Just a refresher as we await the IG report and the results of U.S. Attorney John Durham’s criminal investigation.
On January 20, 2018, Ron Johnson, the Chairman of the Committee on Homeland Security and Governmental Affairs, sent a letter to FBI Director Christopher Wray asking him what the heck happened to five months of text messages exchanged between Lisa Page and Peter Strzok – two key co-conspirators in an effort to take down President Trump.
What would the media have made out of five months of say… missing texts between any two members of Donald Trump’s inner circle?
The timing of the missing Strzok-Page emails is particularly suspicious as they were exchanged in the five months leading up to the exact date of that special counsel Robert Mueller was appointed.
Until the sketchy blackout, Strzok and Page had used texts to exchange their most intimate thoughts about the “insurance policy” and their role in the attempt to undo the 2016 election.
Among the text messages that weren’t “lost” we can glean some important clues as to President Barack Obama’s involvement in the FBI’s plot to remove Trump;
as well as Strzok’s statement – two days after Mueller’s appointment – that he had concluded the FBI investigation came up empty and that he expected the same result from the special counsel, “there’s no there, there”:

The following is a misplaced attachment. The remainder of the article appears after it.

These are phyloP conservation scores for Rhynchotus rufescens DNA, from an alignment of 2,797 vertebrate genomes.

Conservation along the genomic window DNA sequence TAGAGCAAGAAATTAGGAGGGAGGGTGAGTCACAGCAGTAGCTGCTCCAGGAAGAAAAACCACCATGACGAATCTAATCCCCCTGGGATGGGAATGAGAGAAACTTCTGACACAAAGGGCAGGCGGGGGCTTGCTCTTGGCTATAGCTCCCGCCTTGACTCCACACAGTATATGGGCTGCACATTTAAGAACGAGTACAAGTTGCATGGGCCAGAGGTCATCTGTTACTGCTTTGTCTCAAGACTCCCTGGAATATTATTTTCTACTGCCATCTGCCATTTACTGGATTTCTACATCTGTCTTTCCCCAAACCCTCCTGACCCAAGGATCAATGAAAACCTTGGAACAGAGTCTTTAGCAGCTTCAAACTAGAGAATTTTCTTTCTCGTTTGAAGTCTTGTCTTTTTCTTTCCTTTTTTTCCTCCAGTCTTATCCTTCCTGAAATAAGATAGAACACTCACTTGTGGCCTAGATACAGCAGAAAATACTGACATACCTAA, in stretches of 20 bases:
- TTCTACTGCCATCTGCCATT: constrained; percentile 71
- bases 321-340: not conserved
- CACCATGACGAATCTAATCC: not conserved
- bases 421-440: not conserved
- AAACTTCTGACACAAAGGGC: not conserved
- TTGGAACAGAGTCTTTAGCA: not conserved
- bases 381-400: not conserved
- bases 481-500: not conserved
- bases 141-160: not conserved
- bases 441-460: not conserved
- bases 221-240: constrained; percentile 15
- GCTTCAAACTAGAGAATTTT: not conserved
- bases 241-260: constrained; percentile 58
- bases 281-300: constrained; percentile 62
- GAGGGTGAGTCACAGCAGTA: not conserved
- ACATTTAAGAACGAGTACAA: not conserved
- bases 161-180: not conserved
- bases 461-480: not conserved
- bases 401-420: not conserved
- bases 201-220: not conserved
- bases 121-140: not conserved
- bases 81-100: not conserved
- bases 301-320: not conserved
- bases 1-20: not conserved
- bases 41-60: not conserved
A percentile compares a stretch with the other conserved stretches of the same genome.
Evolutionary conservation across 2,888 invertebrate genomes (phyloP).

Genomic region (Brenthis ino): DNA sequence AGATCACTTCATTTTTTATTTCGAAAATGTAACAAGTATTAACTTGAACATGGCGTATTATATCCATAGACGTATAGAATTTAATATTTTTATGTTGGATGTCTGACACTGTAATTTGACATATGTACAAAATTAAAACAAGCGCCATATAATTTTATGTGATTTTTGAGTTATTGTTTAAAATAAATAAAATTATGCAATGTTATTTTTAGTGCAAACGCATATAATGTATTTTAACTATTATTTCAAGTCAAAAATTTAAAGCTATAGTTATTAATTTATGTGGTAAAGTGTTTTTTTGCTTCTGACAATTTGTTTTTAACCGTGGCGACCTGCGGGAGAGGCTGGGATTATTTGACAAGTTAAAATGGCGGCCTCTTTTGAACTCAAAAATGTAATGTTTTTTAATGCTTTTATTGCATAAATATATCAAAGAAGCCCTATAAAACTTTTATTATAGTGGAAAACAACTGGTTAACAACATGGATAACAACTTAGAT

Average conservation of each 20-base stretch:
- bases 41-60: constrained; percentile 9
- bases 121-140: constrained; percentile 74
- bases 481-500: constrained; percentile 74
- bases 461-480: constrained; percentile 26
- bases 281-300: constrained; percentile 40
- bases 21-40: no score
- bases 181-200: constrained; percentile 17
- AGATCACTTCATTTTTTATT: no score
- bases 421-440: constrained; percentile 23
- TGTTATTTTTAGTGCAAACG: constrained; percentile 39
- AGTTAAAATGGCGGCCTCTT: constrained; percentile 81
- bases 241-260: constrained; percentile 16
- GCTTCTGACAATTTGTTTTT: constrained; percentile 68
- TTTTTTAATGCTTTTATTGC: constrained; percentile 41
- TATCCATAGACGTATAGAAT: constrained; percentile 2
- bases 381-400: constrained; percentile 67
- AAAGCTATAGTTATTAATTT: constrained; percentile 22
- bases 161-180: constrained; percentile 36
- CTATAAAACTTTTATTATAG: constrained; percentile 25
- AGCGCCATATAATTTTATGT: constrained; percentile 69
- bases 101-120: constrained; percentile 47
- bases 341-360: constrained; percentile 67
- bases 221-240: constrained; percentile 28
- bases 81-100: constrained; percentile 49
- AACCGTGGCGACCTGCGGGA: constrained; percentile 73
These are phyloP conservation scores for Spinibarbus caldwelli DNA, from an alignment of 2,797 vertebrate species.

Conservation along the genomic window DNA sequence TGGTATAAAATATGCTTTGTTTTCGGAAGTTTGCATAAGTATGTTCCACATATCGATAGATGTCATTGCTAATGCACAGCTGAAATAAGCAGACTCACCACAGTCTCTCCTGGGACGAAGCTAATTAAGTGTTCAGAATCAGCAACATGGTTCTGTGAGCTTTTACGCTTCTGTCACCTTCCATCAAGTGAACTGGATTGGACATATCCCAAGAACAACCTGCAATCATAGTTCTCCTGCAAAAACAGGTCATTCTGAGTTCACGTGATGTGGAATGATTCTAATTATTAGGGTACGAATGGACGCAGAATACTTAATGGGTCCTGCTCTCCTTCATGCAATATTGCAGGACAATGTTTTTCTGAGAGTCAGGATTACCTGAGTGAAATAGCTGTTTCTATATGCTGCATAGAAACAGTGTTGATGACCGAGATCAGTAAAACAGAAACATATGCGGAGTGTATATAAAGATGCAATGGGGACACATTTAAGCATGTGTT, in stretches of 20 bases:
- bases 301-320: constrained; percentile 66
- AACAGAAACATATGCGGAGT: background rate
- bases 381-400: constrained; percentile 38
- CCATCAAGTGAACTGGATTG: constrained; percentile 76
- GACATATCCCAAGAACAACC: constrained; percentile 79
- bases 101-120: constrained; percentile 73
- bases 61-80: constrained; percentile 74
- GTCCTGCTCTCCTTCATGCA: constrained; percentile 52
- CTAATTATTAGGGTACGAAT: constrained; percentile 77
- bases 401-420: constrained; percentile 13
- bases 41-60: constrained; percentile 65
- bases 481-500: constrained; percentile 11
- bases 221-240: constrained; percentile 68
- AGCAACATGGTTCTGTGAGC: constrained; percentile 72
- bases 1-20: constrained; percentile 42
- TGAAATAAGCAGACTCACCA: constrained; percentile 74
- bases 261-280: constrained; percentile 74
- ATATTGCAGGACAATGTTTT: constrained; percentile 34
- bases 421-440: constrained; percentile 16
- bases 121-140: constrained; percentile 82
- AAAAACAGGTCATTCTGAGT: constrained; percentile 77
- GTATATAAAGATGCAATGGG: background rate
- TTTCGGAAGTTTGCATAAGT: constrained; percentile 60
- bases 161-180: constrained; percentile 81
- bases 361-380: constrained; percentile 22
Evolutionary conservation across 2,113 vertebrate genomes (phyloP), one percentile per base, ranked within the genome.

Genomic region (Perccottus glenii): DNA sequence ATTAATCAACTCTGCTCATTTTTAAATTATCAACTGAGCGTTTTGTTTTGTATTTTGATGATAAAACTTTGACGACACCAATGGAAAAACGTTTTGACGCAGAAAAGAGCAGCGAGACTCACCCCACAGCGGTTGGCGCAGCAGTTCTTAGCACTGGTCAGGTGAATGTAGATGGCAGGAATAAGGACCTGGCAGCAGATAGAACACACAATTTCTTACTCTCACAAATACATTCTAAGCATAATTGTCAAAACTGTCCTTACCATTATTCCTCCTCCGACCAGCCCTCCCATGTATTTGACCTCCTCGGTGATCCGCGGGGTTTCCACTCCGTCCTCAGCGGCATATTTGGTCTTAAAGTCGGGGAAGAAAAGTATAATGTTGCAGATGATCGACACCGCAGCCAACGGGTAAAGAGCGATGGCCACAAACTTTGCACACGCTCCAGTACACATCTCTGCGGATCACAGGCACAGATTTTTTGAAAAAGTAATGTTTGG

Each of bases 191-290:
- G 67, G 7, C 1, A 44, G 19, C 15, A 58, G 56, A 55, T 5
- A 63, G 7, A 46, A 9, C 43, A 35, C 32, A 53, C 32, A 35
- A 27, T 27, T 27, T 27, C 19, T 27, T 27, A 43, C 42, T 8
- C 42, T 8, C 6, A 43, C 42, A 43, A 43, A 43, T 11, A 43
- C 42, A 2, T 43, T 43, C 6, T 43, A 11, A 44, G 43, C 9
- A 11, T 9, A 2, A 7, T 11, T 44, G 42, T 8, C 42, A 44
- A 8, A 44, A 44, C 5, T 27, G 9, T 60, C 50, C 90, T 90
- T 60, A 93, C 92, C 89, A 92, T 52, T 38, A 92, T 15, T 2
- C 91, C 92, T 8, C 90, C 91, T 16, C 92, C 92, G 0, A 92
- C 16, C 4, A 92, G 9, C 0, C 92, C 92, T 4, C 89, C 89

Significantly, one email that made it through before being purged, came 8 days before the special counsel was charged.
What case were they “waiting on?” The FBI had been investigating Trump’s non relationship with Russia beginning in 2015. They knew there was no there, there.
This set of texts support the belief that a week prior to the special counsel taking over the FBI turned to building an obstruction case against President Trump.
Suspicious minds would suggest there exists a goldmine of incriminating messages, that would be exculpatory to President Trump:
But they magically disappeared and Sen. Ron Johnson (R-WI) demanded more than excuses from FBI Director Wray.
On January 31, 2018, eleven days after Sen. Johnson sent his letter to Wray, the Chief Records Officer for the U.S. Government, Laurence Brewer noticed the Assistant Director of Records Management at the FBI of his obligations to “promptly report to NARA (National Archives and Records Administration) any unauthorized removal or destruction of records:”